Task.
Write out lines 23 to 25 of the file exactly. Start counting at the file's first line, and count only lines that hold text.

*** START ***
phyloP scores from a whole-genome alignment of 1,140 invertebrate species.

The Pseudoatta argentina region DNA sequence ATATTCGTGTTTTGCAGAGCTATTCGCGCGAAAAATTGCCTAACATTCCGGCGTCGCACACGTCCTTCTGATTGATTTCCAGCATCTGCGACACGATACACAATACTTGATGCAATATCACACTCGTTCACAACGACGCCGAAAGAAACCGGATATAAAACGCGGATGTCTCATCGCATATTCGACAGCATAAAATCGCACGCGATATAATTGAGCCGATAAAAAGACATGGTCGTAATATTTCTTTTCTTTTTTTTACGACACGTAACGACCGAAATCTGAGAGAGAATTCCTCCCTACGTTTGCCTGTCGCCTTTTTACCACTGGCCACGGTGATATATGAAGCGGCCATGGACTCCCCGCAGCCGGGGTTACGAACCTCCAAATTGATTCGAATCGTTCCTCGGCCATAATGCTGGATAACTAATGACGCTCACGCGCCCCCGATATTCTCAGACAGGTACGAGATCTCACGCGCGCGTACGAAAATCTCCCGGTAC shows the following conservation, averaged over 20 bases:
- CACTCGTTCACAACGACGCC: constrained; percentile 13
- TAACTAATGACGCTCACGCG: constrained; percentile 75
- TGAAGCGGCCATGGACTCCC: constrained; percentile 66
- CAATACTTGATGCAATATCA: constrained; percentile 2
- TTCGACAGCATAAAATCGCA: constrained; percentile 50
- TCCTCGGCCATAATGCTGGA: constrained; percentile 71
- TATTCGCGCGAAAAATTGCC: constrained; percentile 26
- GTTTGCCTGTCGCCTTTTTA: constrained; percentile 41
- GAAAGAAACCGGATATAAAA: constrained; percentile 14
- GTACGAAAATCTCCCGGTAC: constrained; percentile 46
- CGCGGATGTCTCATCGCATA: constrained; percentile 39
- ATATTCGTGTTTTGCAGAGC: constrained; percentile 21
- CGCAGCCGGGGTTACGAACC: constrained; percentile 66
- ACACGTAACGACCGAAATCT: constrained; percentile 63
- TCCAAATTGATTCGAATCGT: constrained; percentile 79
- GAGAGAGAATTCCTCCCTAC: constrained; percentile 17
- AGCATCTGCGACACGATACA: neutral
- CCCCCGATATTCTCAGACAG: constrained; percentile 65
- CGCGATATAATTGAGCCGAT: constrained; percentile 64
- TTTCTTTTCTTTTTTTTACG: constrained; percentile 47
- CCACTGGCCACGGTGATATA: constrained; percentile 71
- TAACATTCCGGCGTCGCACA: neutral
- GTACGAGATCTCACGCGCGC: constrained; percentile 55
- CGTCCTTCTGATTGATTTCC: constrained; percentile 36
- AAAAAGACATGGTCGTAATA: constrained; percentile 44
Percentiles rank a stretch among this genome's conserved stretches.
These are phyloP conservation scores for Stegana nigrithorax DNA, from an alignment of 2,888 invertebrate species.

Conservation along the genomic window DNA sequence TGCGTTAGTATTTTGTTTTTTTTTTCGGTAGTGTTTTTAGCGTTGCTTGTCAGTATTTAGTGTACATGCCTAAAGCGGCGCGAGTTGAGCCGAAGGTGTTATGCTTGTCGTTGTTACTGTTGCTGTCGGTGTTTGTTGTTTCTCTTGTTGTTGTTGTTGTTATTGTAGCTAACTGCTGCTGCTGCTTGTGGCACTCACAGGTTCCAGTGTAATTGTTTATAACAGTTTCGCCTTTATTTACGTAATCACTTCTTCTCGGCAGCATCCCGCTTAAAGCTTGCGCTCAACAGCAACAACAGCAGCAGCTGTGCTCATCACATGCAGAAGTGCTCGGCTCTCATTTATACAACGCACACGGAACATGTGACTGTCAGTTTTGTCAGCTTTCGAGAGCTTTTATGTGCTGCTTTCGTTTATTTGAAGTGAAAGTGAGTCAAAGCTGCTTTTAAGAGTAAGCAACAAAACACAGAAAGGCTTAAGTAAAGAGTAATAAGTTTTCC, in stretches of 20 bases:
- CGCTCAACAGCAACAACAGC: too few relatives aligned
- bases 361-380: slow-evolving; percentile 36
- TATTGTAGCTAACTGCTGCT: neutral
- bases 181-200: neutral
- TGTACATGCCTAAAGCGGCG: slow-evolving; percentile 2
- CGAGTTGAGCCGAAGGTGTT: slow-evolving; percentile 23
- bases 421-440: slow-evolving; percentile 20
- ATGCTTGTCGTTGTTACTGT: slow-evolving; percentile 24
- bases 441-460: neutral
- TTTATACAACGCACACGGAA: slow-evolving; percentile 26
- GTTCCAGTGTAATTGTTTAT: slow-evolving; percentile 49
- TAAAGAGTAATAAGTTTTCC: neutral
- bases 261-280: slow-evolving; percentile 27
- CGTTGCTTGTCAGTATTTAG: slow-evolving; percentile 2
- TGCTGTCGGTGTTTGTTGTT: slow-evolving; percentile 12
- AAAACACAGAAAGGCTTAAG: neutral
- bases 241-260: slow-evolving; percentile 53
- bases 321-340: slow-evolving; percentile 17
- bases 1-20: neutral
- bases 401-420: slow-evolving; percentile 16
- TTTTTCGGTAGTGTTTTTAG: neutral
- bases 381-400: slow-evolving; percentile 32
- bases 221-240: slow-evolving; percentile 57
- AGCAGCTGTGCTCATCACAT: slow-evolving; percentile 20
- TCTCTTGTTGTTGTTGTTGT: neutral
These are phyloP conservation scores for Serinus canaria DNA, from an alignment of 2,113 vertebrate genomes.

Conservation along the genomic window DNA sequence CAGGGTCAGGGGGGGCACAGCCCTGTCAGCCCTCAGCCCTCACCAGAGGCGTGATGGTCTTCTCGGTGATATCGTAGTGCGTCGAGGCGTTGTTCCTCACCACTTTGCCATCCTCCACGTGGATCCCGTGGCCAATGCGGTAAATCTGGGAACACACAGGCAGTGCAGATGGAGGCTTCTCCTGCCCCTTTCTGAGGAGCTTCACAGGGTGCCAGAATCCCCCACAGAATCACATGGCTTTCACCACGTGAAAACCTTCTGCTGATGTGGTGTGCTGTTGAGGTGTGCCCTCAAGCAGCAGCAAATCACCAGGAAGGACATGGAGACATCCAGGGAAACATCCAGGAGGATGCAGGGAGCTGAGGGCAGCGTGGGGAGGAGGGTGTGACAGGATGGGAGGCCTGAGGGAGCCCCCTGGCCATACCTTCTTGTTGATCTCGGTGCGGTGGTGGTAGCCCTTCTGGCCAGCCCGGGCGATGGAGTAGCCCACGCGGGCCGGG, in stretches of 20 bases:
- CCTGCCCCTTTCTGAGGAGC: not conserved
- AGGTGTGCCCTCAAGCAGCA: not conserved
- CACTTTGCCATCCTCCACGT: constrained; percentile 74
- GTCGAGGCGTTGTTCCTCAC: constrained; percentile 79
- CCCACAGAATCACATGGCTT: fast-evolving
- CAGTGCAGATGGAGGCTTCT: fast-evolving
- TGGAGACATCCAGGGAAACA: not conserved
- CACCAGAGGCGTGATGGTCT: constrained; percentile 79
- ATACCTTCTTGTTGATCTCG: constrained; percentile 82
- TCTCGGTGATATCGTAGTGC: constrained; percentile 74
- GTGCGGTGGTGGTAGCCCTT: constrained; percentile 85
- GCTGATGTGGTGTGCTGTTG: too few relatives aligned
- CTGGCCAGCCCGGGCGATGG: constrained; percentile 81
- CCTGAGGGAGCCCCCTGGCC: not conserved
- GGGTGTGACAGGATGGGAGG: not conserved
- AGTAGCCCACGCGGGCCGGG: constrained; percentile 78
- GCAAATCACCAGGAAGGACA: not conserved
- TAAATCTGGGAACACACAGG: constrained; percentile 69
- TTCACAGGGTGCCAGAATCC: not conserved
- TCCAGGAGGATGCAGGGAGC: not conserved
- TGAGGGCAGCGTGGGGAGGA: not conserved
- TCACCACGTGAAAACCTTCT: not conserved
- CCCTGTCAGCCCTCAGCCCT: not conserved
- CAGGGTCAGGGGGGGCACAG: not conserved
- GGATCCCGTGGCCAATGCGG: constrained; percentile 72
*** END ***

- CCACTGGCCACGGTGATATA: constrained; percentile 71
- TAACATTCCGGCGTCGCACA: neutral
- GTACGAGATCTCACGCGCGC: constrained; percentile 55